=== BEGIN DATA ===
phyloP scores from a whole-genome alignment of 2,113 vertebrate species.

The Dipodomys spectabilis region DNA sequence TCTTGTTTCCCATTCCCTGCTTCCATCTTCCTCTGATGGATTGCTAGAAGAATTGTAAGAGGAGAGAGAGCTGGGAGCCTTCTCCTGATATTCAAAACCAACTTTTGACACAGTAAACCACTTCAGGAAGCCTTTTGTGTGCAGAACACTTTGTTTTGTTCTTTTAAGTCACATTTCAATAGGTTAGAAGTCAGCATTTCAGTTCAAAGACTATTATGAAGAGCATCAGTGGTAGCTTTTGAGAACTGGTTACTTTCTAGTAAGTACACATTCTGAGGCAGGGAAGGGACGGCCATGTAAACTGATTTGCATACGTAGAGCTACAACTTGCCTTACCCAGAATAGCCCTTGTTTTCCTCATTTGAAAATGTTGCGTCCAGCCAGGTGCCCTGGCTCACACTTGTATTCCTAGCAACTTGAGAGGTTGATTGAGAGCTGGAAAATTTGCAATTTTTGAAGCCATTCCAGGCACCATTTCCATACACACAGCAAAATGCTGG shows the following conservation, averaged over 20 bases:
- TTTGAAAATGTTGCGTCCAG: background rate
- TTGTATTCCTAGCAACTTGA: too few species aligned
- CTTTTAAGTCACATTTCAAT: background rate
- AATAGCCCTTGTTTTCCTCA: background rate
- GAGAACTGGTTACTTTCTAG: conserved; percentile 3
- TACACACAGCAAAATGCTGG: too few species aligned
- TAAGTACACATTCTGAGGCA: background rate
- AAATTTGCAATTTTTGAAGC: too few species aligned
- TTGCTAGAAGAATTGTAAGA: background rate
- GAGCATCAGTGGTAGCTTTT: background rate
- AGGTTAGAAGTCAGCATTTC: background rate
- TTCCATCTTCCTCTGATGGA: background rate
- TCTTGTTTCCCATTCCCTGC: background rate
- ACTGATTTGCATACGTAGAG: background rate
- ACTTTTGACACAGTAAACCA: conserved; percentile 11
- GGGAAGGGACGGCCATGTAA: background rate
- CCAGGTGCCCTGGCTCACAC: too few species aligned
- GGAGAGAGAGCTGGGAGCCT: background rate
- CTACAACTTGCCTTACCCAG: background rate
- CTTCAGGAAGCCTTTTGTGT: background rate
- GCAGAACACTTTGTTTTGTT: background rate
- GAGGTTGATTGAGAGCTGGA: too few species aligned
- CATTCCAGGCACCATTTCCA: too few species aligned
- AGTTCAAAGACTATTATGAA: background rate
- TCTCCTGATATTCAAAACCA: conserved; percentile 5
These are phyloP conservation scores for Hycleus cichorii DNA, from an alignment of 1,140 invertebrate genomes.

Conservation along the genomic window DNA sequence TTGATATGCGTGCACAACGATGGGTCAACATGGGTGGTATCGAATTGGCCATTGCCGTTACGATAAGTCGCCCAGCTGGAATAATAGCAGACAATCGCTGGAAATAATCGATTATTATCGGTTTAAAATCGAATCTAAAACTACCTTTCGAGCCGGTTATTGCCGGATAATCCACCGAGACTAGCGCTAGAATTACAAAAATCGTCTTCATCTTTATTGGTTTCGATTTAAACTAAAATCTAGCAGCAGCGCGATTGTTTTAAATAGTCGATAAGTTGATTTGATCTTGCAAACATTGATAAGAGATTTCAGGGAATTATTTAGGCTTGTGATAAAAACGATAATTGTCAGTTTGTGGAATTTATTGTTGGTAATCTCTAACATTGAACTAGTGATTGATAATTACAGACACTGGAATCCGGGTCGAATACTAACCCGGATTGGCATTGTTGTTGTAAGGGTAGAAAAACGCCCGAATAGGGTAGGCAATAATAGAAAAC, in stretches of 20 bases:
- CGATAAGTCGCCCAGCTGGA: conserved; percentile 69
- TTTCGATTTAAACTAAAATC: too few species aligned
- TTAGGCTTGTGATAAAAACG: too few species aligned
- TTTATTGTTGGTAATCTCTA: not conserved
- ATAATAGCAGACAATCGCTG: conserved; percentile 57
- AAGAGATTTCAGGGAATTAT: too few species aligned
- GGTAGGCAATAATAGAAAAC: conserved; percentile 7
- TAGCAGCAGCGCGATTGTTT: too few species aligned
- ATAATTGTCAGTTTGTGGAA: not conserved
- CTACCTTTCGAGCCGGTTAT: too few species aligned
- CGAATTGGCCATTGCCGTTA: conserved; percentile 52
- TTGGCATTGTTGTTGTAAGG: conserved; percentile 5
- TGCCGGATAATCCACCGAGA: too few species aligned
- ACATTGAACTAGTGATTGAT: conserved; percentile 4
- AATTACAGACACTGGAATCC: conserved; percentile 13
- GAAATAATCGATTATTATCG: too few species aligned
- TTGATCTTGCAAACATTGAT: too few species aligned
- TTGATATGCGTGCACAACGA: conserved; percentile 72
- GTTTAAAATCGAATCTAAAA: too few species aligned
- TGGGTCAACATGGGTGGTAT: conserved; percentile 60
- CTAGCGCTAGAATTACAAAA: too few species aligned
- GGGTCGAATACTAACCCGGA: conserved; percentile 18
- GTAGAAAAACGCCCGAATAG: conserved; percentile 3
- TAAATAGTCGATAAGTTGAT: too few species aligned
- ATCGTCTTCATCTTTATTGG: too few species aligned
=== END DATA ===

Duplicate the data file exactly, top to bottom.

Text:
phyloP scores from a whole-genome alignment of 2,113 vertebrate species.

The Dipodomys spectabilis region DNA sequence TCTTGTTTCCCATTCCCTGCTTCCATCTTCCTCTGATGGATTGCTAGAAGAATTGTAAGAGGAGAGAGAGCTGGGAGCCTTCTCCTGATATTCAAAACCAACTTTTGACACAGTAAACCACTTCAGGAAGCCTTTTGTGTGCAGAACACTTTGTTTTGTTCTTTTAAGTCACATTTCAATAGGTTAGAAGTCAGCATTTCAGTTCAAAGACTATTATGAAGAGCATCAGTGGTAGCTTTTGAGAACTGGTTACTTTCTAGTAAGTACACATTCTGAGGCAGGGAAGGGACGGCCATGTAAACTGATTTGCATACGTAGAGCTACAACTTGCCTTACCCAGAATAGCCCTTGTTTTCCTCATTTGAAAATGTTGCGTCCAGCCAGGTGCCCTGGCTCACACTTGTATTCCTAGCAACTTGAGAGGTTGATTGAGAGCTGGAAAATTTGCAATTTTTGAAGCCATTCCAGGCACCATTTCCATACACACAGCAAAATGCTGG shows the following conservation, averaged over 20 bases:
- TTTGAAAATGTTGCGTCCAG: background rate
- TTGTATTCCTAGCAACTTGA: too few species aligned
- CTTTTAAGTCACATTTCAAT: background rate
- AATAGCCCTTGTTTTCCTCA: background rate
- GAGAACTGGTTACTTTCTAG: conserved; percentile 3
- TACACACAGCAAAATGCTGG: too few species aligned
- TAAGTACACATTCTGAGGCA: background rate
- AAATTTGCAATTTTTGAAGC: too few species aligned
- TTGCTAGAAGAATTGTAAGA: background rate
- GAGCATCAGTGGTAGCTTTT: background rate
- AGGTTAGAAGTCAGCATTTC: background rate
- TTCCATCTTCCTCTGATGGA: background rate
- TCTTGTTTCCCATTCCCTGC: background rate
- ACTGATTTGCATACGTAGAG: background rate
- ACTTTTGACACAGTAAACCA: conserved; percentile 11
- GGGAAGGGACGGCCATGTAA: background rate
- CCAGGTGCCCTGGCTCACAC: too few species aligned
- GGAGAGAGAGCTGGGAGCCT: background rate
- CTACAACTTGCCTTACCCAG: background rate
- CTTCAGGAAGCCTTTTGTGT: background rate
- GCAGAACACTTTGTTTTGTT: background rate
- GAGGTTGATTGAGAGCTGGA: too few species aligned
- CATTCCAGGCACCATTTCCA: too few species aligned
- AGTTCAAAGACTATTATGAA: background rate
- TCTCCTGATATTCAAAACCA: conserved; percentile 5
These are phyloP conservation scores for Hycleus cichorii DNA, from an alignment of 1,140 invertebrate genomes.

Conservation along the genomic window DNA sequence TTGATATGCGTGCACAACGATGGGTCAACATGGGTGGTATCGAATTGGCCATTGCCGTTACGATAAGTCGCCCAGCTGGAATAATAGCAGACAATCGCTGGAAATAATCGATTATTATCGGTTTAAAATCGAATCTAAAACTACCTTTCGAGCCGGTTATTGCCGGATAATCCACCGAGACTAGCGCTAGAATTACAAAAATCGTCTTCATCTTTATTGGTTTCGATTTAAACTAAAATCTAGCAGCAGCGCGATTGTTTTAAATAGTCGATAAGTTGATTTGATCTTGCAAACATTGATAAGAGATTTCAGGGAATTATTTAGGCTTGTGATAAAAACGATAATTGTCAGTTTGTGGAATTTATTGTTGGTAATCTCTAACATTGAACTAGTGATTGATAATTACAGACACTGGAATCCGGGTCGAATACTAACCCGGATTGGCATTGTTGTTGTAAGGGTAGAAAAACGCCCGAATAGGGTAGGCAATAATAGAAAAC, in stretches of 20 bases:
- CGATAAGTCGCCCAGCTGGA: conserved; percentile 69
- TTTCGATTTAAACTAAAATC: too few species aligned
- TTAGGCTTGTGATAAAAACG: too few species aligned
- TTTATTGTTGGTAATCTCTA: not conserved
- ATAATAGCAGACAATCGCTG: conserved; percentile 57
- AAGAGATTTCAGGGAATTAT: too few species aligned
- GGTAGGCAATAATAGAAAAC: conserved; percentile 7
- TAGCAGCAGCGCGATTGTTT: too few species aligned
- ATAATTGTCAGTTTGTGGAA: not conserved
- CTACCTTTCGAGCCGGTTAT: too few species aligned
- CGAATTGGCCATTGCCGTTA: conserved; percentile 52
- TTGGCATTGTTGTTGTAAGG: conserved; percentile 5
- TGCCGGATAATCCACCGAGA: too few species aligned
- ACATTGAACTAGTGATTGAT: conserved; percentile 4
- AATTACAGACACTGGAATCC: conserved; percentile 13
- GAAATAATCGATTATTATCG: too few species aligned
- TTGATCTTGCAAACATTGAT: too few species aligned
- TTGATATGCGTGCACAACGA: conserved; percentile 72
- GTTTAAAATCGAATCTAAAA: too few species aligned
- TGGGTCAACATGGGTGGTAT: conserved; percentile 60
- CTAGCGCTAGAATTACAAAA: too few species aligned
- GGGTCGAATACTAACCCGGA: conserved; percentile 18
- GTAGAAAAACGCCCGAATAG: conserved; percentile 3
- TAAATAGTCGATAAGTTGAT: too few species aligned
- ATCGTCTTCATCTTTATTGG: too few species aligned